# a list, or even a dict of placeholders.
# this defines the signature of model.__call__()
model = L.Functional(inputs=xp_input, outputs=xp)

# model is now fully instantiated, we can give it real tensors
x = torch.randn((8, 3, 32, 32))
y = model(x)
print(y.size())  # (8, 10)

The functional API makes updating architecture so much easier. Let’s repeat the exercise above and note the difference from standard PyTorch:

To change the output channel of branch1 to 20, you only need to touch one line:

xp = L.Conv2d(20, kernel_size=5, stride=2)(xp_input)  # change 10 to 20
branch1 = L.Conv2d(30, kernel_size=7, padding=2)(xp)  # unchanged
branch2 = L.Conv2d(30, kernel_size=5, padding=1)(xp)  # unchanged

To add another FC layer between fc1 and fc2, just add one line:

xp = L.Linear(80)(xp)  # unchanged
xp = L.Linear(50)(xp)  # added line: Linear layer of 50 hidden units
xp = L.Linear(10)(xp)  # unchanged

The functional model is also a subclass of nn.Module, so it plays well with your regular pytorch code. You can stuff it into a regular nn.Module definition; it will have all the learnable parameters properly registered.

Non-standard layers


TODO (give example)

This container is useful for RNNs. It applies a sequence of layers to every temporal slice of an input.

The input should be at least 3D, and the dimension at index one will be considered to be the temporal dimension: (batch_size, time_steps, ...features...)



TorchX GPU and Distributed

GPU scoping

Use torchx.device_scope(device_id) context manager.

device_id can be any of the following:

  • int >= 0: single GPU index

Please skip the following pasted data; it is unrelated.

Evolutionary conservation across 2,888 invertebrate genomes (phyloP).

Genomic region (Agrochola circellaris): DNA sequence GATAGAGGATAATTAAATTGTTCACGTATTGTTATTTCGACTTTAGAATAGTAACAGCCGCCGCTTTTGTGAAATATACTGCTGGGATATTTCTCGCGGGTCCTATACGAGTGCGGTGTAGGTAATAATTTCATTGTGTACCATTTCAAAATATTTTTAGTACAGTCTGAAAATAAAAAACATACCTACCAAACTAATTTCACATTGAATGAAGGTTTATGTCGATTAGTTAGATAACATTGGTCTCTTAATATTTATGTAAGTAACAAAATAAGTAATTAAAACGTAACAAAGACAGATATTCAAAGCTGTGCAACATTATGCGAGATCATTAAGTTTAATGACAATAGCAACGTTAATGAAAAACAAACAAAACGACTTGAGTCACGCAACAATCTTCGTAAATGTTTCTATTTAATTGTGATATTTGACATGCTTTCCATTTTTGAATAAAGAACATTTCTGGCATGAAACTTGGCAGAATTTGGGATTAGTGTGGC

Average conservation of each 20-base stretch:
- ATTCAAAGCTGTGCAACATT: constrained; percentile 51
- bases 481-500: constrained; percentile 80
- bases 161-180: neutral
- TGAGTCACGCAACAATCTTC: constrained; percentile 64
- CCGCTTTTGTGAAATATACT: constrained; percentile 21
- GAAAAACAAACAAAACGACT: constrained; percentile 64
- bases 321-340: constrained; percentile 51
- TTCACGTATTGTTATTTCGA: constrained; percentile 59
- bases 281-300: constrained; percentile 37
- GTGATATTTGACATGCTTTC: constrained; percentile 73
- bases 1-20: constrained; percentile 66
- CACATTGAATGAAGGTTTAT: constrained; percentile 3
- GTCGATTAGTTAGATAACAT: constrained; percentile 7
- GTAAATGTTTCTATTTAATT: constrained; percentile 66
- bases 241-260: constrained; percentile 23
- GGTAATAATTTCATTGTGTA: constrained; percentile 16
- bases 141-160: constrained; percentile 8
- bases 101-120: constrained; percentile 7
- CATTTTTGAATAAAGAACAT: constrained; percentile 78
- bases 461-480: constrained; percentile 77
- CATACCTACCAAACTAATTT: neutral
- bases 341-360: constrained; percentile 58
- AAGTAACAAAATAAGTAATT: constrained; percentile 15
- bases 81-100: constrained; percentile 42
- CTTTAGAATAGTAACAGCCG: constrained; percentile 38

• -1: CPU
  • "cuda:<n>": single GPU at index n
  • "gpu:<n>": single GPU at index n, alias of cuda:<n>
  • "cpu": CPU
  • list of ints, e.g. [0, 3, 5]: distribute torchx.DataParallel over multiple GPUs at index 0, 3, and 5. More about this later.
  • "cuda:all": distribute torchx.DataParallel over all available GPUs on your machine.

All PyTorch constructor functions within the scope will create tensors on the designated device. Examples are torch.zeros, torch.ones_like, <mytensor>.new_zeros().

import torchx as tx

with tx.device_scope(2):
    torch.zeros((3, 6))  # on GPU 2

with tx.device_scope('gpu:2'):
    torch.empty(0).new_ones((3, 6))  # on GPU 2

with tx.device_scope(-1):
    torch.ones((3, 6))  # on CPU


TorchX provides torchx.nn.Module inherits from the standard nn.Module. It is a strict superset of features compared to nn.Module. Besides providing convenient methods like .clip_grad_value() and .soft_update(), TorchX Modules are also aware of torchx.device_scope. When you call the module (upon __call__) on an input tensor, the module will transfer itself to the current device in scope. Standard nn.Module cannot do that.

import torchx as tx
import torch.nn as nn  # builtin
import torchx.nn as nnx

# use it the same way as nn.Module
class MyModel(nnx.Module):
    def __init__(self):
        self.fc1 = nn.Linear(10, 20)
        self.fc2 = nn.Linear(20, 30)

    def forward(self, x):
        # omitting nonlinearities for simplicity
        return self.fc2(self.fc1(x))

with tx.device_scope(3):
    x = torch.zeros((4, 10))  # on GPU 3
    model = MyModel()  # still on CPU
    y = model(x)  # this call automatically transfers model to GPU 3
    print(y)  # shape (4, 30), on GPU 3